Is There A Real Trader Joe?

Trader Joe's shoppers identify strongly with the store brand that sprang onto the California grocery scene with a single store in 1967. With arguably one of the most devoted customer bases in the nation, it's surprising that the question still crops up: Is there a real Trader Joe? We'd all like to think so. After all, a groovy guy in a Hawaiian shirt peddling quirkily named healthy foods at affordable prices is someone you'd like to hang out with, right?

Perhaps part of the intrigue is imagining the kind of person who'd create a thriving chain of counter-culture grocery stores while staying mostly behind the scenes. Who doesn't love stories like Sam Walton hauling his dogs around Arkansas in an old pickup truck after he was worth millions, then billions, of dollars, per The Walmart Museum? Though nowhere near as famous as Walton and carrying a low profile for decades, there was indeed a Trader Joe. Here's a look at the man behind the Hawaiian shirts, nautical themes, and reverberating customer-service gongs.

A man called Joe

A man named Joe Coulombe from Pasadena, California, had an idea: He wanted to introduce American eaters to healthy, affordable international foods in adventurous ways. And that's just what he did. After snapping up six convenience stores, the budding entrepreneur offered specialty foods from Italy, Greece, France, and Japan long before they were commonplace in American supermarkets while selling whole-bean coffee, explains Los Angeles Magazine.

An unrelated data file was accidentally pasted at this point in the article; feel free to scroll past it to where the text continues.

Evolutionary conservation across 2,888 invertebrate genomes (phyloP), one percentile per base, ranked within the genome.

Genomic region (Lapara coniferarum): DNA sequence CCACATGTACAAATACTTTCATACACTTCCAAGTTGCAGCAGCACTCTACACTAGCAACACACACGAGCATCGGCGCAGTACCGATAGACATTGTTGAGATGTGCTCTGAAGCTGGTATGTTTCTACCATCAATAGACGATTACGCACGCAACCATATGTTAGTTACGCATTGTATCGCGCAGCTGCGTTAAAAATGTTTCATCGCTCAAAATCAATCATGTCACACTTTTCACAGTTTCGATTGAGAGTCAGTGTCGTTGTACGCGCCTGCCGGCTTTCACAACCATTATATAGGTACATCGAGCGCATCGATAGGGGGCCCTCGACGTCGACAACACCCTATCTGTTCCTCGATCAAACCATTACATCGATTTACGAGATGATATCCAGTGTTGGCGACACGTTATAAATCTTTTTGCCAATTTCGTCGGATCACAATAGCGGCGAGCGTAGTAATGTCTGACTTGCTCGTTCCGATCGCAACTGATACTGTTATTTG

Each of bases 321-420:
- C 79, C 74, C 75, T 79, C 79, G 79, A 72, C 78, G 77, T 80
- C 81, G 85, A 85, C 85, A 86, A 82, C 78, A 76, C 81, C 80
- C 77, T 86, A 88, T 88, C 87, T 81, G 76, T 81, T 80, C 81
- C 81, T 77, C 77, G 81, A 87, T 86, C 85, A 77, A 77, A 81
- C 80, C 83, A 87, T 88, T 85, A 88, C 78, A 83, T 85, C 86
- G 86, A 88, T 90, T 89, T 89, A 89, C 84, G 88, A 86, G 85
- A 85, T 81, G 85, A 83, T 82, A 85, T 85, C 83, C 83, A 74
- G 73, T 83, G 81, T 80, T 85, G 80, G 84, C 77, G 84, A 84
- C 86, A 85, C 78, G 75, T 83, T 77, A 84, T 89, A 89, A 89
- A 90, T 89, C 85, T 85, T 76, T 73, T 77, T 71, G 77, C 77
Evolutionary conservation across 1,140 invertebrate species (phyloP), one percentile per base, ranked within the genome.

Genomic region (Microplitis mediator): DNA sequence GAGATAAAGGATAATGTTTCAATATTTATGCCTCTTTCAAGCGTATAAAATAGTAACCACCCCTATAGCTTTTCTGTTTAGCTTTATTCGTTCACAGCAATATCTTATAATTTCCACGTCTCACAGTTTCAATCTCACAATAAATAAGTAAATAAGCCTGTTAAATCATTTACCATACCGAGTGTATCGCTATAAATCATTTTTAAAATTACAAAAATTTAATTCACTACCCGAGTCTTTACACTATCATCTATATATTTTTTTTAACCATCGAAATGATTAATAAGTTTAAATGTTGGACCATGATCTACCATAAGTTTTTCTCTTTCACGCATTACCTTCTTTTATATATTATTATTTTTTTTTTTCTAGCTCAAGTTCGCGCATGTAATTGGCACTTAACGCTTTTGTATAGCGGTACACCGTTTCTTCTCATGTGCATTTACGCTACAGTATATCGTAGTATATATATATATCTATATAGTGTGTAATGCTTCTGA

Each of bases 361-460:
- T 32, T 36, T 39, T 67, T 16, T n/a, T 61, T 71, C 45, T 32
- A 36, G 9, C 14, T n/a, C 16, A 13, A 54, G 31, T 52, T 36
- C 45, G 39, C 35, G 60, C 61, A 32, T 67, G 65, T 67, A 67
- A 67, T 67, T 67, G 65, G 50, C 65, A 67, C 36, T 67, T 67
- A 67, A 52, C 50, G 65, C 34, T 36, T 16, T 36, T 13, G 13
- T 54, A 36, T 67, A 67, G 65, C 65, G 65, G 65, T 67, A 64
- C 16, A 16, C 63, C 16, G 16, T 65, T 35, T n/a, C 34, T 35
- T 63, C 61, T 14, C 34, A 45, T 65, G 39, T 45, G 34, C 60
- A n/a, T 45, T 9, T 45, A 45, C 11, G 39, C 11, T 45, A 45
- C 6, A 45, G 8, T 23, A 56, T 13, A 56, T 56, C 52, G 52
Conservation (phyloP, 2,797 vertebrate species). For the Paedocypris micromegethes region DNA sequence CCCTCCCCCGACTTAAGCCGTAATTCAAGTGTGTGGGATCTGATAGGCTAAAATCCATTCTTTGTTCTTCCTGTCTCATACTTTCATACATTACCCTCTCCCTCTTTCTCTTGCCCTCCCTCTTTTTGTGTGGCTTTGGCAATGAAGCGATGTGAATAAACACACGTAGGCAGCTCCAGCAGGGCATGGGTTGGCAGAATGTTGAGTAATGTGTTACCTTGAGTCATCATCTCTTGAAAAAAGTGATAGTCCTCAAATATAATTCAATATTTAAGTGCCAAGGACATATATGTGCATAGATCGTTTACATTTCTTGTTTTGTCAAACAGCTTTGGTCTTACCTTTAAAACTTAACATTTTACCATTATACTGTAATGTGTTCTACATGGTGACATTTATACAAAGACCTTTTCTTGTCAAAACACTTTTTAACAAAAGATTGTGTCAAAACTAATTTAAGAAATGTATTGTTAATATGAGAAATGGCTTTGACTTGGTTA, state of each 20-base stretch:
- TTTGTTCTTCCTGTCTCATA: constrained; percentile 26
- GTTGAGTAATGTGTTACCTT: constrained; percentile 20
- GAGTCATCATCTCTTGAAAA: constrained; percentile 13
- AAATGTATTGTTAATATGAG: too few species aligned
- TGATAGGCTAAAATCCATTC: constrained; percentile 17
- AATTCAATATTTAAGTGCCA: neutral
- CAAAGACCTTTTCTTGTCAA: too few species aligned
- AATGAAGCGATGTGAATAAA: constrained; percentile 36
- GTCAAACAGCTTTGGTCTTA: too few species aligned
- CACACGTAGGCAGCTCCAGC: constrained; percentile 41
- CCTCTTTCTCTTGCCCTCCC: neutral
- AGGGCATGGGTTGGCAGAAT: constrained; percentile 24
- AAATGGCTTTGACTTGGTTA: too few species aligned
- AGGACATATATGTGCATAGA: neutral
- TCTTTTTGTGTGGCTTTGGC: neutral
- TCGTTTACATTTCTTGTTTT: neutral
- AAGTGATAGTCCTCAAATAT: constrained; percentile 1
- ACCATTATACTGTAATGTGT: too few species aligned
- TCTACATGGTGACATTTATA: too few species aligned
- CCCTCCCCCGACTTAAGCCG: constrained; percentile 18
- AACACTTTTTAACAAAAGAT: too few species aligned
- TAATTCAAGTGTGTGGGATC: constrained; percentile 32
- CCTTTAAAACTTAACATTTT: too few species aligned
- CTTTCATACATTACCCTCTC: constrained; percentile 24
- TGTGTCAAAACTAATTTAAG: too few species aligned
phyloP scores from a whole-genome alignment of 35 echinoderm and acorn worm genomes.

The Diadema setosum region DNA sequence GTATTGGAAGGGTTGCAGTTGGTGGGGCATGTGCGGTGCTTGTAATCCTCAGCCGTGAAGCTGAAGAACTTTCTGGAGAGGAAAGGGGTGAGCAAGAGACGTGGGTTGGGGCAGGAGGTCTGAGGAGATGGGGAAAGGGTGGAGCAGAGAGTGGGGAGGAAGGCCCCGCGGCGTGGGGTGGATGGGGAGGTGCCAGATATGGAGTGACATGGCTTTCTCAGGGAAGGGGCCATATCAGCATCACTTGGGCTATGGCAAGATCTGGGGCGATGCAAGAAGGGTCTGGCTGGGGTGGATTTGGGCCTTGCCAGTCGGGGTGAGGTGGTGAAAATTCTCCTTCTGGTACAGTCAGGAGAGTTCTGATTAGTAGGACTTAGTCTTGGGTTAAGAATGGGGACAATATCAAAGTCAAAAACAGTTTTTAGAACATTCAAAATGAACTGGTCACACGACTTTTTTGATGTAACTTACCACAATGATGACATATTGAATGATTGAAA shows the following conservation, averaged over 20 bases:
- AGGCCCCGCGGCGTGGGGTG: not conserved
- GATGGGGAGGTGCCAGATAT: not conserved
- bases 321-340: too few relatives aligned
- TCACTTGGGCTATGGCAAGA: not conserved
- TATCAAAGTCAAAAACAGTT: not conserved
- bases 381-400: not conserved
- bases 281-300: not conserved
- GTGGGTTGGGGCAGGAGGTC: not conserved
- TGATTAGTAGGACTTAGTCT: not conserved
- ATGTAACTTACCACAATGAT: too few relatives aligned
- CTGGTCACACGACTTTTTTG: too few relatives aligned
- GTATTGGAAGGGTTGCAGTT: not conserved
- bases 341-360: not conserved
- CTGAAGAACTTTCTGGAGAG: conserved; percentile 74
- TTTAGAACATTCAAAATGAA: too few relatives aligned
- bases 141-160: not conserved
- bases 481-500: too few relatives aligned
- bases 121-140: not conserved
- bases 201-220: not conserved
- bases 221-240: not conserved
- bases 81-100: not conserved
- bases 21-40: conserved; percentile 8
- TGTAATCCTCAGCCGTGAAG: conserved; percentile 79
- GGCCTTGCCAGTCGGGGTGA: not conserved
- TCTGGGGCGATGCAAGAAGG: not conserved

A Wall Street Journal review of Coulombe's book (which was written with Patty Civalleri), "Becoming Trader Joe," described him as a man who targeted overeducated, underpaid shoppers wanting interesting, high-quality foods. Options included pricey items such as pure maple syrup, Bordeaux wine, and Brie cheese, of which he became America's largest importer. The company now has 530 Trader Joe's locations, garnering $16.5 billion in sales per a 2020-21 report from Supermarket News.

According to the Pasadena Star-News, Coulombe grew up on an avocado farm, served in the U.S. Air Force, and graduated from Stanford University with economics and business administration degrees. When Coulombe passed away in 2020 at the age of 89, his son, also named Joe, told the publication that his father was a Renaissance man, philanthropist, food and wine commentator, and painter who embraced the world with child-like interest.

In the end, Trader Joe did not only accomplish what he set out to do, but even more. Los Angeles Magazine sums up his singular gift to consumers as his ability to evaluate groceries as a museum director would art.